Oral Histories

Ruby Ray Tangreen Zufelt

b. 1908

Ruby Zufelt

Q. And that was in Idaho? What town?

A. Jerome.

Q. You were just outside of Jerome, Idaho?

A. Yes. Then we moved to town, into Jerome, into a little cabin. It was just a one room cabin, but it was comfortable.

Excerpt from The Early Years of Ruby Ray:

Dad got a pair of old link springs with a frame on them. He put casters on it and rolled it under the bed. Vern and I slept on it at night. They rolled it under their bed in the day time. We didn’t have much. Mother had a sewing machine and they bought a new chiffonier, a tall dresser with a little mirror. They called it a chiffonier. They bought an Aladdin lamp and we had that before we left Idaho, but we never had a good lamp after that. We just had coal oil lamps. (With the Aladdin lamp) you pumped them up and they had a round wick and it made a bright light like lanterns do. It had a tall chimney and a globe on it. I guess they sold it before we left Idaho, because we didn’t ever have it after that.

Back to the DeLong interview:

I went to the second and third grades, while we were there. I remember the teacher’s names were Miss Gadow, second grade, and Miss Arps. As soon as school was out, we left and came back to Utah. Mother couldn’t stand the climate there. She couldn’t stand to be around any alfalfa or hay. She’d be deathly sick with asthma and the doctors told Dad to get her out of that country or he wouldn’t have a wife for very long. So, he fixed up a covered wagon, a nice covered wagon, and got another horse. He always had old Daisy. He got another horse to go with her, and hooked up that covered wagon. I hadn’t seen it, but I went to school to get my report card and got home early. They had the wagon loaded and were sitting in the seat waiting for me to come so they could leave.

We spent the summer in that covered wagon coming from Jerome, Idaho to out east of Monticello where we finally landed. We stopped and spent a couple of weeks at Aunt Jenny’s and Uncle George’s ranch, between Wellington and Sunnyside. Dad helped Uncle George drill a well, line the house, and do some farm work.

Excerpt from The Early Years of Ruby Ray:

Then we went out to Aunt Jenny’s. She lived out east of Wellington in an area they called Kamo. They call it Kixs today. They had a farm out there and it was irrigated. They didn’t have much; they were pretty poor. I know she had some spinach. It was on and we had spinach nearly every day. I never could stand spinach. She made bread and it soured and Dad said, “Well Jenny, I just can’t eat that sour bread.” She said: “Oh, you’ll eat it all right, we can’t waste it.” Later she crumbled it up and made pancakes out of it. When it was all gone, she said: “Well, Lewis, I told you you’d eat that sour bread.”

Nora and I were really good friends and we went out to cut alfalfa to feed the hogs. I cut my finger with the sickle. I still have a little scar (from the cut).

Back to the DeLong interview:

Then we started out again. Uncle George didn’t have any money, but he had a store building that he had rented in Sunnyside. We had to go to Sunnyside, on the trail, and get groceries for the money Dad had coming for the work he had done. We got to Green River on July 3rd, and kids were buying firecrackers and stuff. Dad pulled us out of town and sent me over to a little grocery store. It wasn’t very far to go for a loaf of bread. I went in the wrong door and got in the pool hall. I was so embarrassed. I went in the grocery store and got the bread. We got out of there as quick as we could so we couldn’t get any firecrackers.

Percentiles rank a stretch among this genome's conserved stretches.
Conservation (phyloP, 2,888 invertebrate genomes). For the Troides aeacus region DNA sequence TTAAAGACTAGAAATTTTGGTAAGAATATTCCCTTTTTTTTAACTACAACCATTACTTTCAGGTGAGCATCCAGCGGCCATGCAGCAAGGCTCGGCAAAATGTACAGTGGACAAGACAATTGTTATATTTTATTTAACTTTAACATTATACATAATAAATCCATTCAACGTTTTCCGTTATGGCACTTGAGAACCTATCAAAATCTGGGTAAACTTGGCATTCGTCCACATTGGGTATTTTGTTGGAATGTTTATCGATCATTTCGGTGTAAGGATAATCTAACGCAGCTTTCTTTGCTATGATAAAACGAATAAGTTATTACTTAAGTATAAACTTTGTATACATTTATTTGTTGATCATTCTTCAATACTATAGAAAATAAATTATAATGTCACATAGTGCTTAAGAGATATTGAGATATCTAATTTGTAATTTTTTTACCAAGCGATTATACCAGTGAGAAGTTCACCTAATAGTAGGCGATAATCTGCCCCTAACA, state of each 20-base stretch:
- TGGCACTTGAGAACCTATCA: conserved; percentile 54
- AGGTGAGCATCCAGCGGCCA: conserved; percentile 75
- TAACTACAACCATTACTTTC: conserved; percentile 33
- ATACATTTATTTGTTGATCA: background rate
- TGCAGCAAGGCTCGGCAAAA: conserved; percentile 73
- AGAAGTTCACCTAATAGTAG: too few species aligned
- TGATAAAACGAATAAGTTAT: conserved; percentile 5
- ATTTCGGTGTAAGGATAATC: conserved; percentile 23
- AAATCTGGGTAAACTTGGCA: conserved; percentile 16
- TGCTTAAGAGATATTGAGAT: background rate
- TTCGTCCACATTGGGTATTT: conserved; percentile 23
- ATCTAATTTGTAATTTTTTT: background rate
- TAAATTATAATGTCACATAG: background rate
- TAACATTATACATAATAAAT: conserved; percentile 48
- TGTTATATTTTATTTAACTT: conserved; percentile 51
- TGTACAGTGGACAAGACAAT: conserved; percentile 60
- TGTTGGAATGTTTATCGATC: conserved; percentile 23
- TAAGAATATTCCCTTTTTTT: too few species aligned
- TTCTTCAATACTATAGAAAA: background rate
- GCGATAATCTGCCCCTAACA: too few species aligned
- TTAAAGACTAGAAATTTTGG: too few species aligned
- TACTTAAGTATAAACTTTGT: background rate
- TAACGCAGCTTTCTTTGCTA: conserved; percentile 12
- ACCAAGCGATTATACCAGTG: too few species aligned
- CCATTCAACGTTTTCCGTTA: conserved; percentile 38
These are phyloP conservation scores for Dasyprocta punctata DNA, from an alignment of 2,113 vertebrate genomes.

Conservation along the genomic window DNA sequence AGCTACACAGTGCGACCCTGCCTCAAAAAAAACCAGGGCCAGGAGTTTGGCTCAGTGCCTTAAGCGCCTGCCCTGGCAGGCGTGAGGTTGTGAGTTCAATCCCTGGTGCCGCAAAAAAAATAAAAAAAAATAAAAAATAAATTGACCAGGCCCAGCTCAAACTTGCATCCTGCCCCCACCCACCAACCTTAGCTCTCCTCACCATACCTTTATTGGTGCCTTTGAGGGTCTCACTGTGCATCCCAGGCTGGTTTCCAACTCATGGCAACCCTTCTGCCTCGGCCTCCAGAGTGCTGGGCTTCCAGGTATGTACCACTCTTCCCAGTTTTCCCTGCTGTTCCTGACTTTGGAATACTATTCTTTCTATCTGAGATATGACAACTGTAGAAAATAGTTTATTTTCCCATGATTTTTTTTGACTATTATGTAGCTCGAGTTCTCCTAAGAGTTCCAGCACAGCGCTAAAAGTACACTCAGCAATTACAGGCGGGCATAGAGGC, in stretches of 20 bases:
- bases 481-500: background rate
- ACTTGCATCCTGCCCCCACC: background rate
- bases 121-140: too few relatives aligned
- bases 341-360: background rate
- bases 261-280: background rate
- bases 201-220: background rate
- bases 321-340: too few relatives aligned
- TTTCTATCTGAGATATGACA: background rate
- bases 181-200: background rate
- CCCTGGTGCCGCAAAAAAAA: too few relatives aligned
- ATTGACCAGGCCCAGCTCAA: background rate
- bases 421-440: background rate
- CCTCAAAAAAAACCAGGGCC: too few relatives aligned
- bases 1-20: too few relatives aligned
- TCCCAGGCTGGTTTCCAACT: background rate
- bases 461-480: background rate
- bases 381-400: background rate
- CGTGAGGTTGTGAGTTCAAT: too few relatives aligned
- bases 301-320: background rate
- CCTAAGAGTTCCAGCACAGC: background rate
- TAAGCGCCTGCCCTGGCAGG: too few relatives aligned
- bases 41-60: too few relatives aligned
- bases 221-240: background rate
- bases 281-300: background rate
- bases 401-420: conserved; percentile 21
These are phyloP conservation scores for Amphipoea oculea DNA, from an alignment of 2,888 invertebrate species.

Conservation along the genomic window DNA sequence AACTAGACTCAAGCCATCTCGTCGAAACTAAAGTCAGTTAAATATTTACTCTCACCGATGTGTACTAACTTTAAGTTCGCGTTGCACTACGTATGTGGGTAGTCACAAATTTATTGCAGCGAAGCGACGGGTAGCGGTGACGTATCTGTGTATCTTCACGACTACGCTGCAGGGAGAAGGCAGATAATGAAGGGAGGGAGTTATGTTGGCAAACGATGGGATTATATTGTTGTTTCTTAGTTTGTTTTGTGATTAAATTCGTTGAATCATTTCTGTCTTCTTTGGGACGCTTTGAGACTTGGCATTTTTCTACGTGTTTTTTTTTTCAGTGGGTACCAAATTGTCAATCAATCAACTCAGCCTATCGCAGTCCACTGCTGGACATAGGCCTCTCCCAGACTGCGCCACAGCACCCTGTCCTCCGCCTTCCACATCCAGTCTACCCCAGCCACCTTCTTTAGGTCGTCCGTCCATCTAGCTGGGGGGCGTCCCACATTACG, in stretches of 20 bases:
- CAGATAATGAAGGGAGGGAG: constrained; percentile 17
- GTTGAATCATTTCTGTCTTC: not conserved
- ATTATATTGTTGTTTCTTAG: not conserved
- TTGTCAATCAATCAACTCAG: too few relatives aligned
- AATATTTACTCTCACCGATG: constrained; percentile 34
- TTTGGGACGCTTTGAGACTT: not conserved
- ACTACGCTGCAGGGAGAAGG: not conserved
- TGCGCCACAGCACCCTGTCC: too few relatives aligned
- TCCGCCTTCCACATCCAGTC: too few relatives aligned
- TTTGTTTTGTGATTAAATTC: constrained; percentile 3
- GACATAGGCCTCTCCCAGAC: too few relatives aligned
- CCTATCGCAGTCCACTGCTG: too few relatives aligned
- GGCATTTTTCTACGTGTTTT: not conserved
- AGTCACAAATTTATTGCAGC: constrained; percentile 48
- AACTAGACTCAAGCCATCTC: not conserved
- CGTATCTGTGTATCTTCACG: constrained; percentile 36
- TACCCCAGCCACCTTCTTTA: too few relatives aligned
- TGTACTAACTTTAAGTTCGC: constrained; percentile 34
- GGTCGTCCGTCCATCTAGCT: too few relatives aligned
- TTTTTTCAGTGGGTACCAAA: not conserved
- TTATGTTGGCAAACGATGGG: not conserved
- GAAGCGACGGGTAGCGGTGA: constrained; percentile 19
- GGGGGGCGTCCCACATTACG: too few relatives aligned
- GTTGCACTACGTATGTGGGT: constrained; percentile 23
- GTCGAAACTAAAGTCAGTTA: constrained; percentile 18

Excerpt from “The Early Years of Ruby Ray:”

We went on and camped out at Courthouse. There was a cabin there then, and it was vacant at the time. We took care of the horses (Snipp and ol’ Daisy) and cooked our supper on the campfire, as usual. Dad was restless and couldn’t sleep that night, so he got up and drove on to the (Colorado) river and crossed the river.

Mother woke me up so I could see how beautiful that river was. I was just scared to death of the water. I hated going across the Green River, couldn’t hardly stand it. I’d just been awful happy if she’d have just let me sleep going across that river. But she thought I’d enjoy the scenery. I woke up and seen it, but it sure scared me. Then Dad went on into town. We camped there by the troughs at the river. The water was piped over to the road so the people could water their horses, ‘cause everybody was using horses then. We saw very few cars on the road, lots of covered wagons. . . . Dad went on into town, looked around, talked to people. Ireta fell down in the mud and that mud, was red and stained her dress.

An insert Ruby added later:

I remember when we passed through Moab in our wagon, there was an old blacksmith shop where the old road used to go on Fouth East. They called that area “Monkey Wrench Flats” because every time the guy that ran the blacksmith shop got mad he would come out and throw a monkey wrench out in the road. I think it was a Mr. Grimms that ran the place.

Back to DeLong interview:

Read the other Oral Histories